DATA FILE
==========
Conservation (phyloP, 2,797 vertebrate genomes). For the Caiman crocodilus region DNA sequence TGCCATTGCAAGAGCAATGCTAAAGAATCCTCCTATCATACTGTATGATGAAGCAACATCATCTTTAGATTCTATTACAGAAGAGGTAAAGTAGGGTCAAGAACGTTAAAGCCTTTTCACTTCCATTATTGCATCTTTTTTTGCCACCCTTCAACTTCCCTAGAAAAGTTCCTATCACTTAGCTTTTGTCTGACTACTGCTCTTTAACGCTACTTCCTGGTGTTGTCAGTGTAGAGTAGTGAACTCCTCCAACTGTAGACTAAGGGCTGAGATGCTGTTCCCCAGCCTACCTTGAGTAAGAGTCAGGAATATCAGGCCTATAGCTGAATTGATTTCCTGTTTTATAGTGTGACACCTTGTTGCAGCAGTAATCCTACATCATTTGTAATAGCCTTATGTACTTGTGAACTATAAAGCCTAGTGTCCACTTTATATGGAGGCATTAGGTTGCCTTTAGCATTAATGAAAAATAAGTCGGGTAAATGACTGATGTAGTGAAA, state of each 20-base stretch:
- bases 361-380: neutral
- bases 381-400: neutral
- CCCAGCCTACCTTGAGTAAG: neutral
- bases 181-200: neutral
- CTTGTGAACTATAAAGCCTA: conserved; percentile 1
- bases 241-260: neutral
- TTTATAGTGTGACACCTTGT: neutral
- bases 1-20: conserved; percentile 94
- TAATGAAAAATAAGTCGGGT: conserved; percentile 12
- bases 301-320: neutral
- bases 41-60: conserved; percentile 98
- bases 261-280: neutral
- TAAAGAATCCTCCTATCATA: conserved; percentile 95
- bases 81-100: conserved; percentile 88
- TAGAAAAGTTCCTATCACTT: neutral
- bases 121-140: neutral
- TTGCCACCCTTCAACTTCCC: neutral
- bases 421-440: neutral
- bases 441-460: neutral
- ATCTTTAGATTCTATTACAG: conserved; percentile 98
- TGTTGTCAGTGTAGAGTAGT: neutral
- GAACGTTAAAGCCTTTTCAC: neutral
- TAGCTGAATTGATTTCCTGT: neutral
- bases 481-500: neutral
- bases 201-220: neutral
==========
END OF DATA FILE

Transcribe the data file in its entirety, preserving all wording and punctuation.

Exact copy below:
Conservation (phyloP, 2,797 vertebrate genomes). For the Caiman crocodilus region DNA sequence TGCCATTGCAAGAGCAATGCTAAAGAATCCTCCTATCATACTGTATGATGAAGCAACATCATCTTTAGATTCTATTACAGAAGAGGTAAAGTAGGGTCAAGAACGTTAAAGCCTTTTCACTTCCATTATTGCATCTTTTTTTGCCACCCTTCAACTTCCCTAGAAAAGTTCCTATCACTTAGCTTTTGTCTGACTACTGCTCTTTAACGCTACTTCCTGGTGTTGTCAGTGTAGAGTAGTGAACTCCTCCAACTGTAGACTAAGGGCTGAGATGCTGTTCCCCAGCCTACCTTGAGTAAGAGTCAGGAATATCAGGCCTATAGCTGAATTGATTTCCTGTTTTATAGTGTGACACCTTGTTGCAGCAGTAATCCTACATCATTTGTAATAGCCTTATGTACTTGTGAACTATAAAGCCTAGTGTCCACTTTATATGGAGGCATTAGGTTGCCTTTAGCATTAATGAAAAATAAGTCGGGTAAATGACTGATGTAGTGAAA, state of each 20-base stretch:
- bases 361-380: neutral
- bases 381-400: neutral
- CCCAGCCTACCTTGAGTAAG: neutral
- bases 181-200: neutral
- CTTGTGAACTATAAAGCCTA: conserved; percentile 1
- bases 241-260: neutral
- TTTATAGTGTGACACCTTGT: neutral
- bases 1-20: conserved; percentile 94
- TAATGAAAAATAAGTCGGGT: conserved; percentile 12
- bases 301-320: neutral
- bases 41-60: conserved; percentile 98
- bases 261-280: neutral
- TAAAGAATCCTCCTATCATA: conserved; percentile 95
- bases 81-100: conserved; percentile 88
- TAGAAAAGTTCCTATCACTT: neutral
- bases 121-140: neutral
- TTGCCACCCTTCAACTTCCC: neutral
- bases 421-440: neutral
- bases 441-460: neutral
- ATCTTTAGATTCTATTACAG: conserved; percentile 98
- TGTTGTCAGTGTAGAGTAGT: neutral
- GAACGTTAAAGCCTTTTCAC: neutral
- TAGCTGAATTGATTTCCTGT: neutral
- bases 481-500: neutral
- bases 201-220: neutral